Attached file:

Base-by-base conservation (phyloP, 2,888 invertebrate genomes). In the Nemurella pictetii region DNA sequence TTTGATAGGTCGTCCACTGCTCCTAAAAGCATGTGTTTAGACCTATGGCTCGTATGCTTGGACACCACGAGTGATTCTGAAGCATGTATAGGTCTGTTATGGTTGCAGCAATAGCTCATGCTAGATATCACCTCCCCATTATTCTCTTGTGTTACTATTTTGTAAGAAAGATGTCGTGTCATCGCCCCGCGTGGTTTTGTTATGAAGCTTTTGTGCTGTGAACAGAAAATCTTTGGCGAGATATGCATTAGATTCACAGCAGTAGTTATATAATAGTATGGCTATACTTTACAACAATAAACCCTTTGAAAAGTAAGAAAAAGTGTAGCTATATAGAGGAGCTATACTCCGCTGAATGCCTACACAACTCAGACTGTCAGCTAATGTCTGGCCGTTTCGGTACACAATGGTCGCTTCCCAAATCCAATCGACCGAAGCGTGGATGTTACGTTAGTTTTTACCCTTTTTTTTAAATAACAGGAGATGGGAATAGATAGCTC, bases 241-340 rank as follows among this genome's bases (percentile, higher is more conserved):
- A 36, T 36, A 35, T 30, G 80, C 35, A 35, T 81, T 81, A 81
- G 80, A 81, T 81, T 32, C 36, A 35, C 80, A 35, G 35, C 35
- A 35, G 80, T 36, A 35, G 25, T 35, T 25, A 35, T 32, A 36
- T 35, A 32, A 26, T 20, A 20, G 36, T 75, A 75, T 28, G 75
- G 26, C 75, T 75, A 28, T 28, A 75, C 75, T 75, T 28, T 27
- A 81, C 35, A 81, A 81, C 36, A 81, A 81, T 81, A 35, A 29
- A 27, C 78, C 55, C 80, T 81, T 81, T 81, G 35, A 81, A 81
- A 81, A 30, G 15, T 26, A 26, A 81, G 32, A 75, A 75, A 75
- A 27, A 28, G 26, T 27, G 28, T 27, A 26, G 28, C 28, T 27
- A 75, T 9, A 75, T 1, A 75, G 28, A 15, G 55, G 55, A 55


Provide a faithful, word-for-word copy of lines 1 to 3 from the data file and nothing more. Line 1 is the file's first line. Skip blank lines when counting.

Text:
Base-by-base conservation (phyloP, 2,888 invertebrate genomes). In the Nemurella pictetii region DNA sequence TTTGATAGGTCGTCCACTGCTCCTAAAAGCATGTGTTTAGACCTATGGCTCGTATGCTTGGACACCACGAGTGATTCTGAAGCATGTATAGGTCTGTTATGGTTGCAGCAATAGCTCATGCTAGATATCACCTCCCCATTATTCTCTTGTGTTACTATTTTGTAAGAAAGATGTCGTGTCATCGCCCCGCGTGGTTTTGTTATGAAGCTTTTGTGCTGTGAACAGAAAATCTTTGGCGAGATATGCATTAGATTCACAGCAGTAGTTATATAATAGTATGGCTATACTTTACAACAATAAACCCTTTGAAAAGTAAGAAAAAGTGTAGCTATATAGAGGAGCTATACTCCGCTGAATGCCTACACAACTCAGACTGTCAGCTAATGTCTGGCCGTTTCGGTACACAATGGTCGCTTCCCAAATCCAATCGACCGAAGCGTGGATGTTACGTTAGTTTTTACCCTTTTTTTTAAATAACAGGAGATGGGAATAGATAGCTC, bases 241-340 rank as follows among this genome's bases (percentile, higher is more conserved):
- A 36, T 36, A 35, T 30, G 80, C 35, A 35, T 81, T 81, A 81
- G 80, A 81, T 81, T 32, C 36, A 35, C 80, A 35, G 35, C 35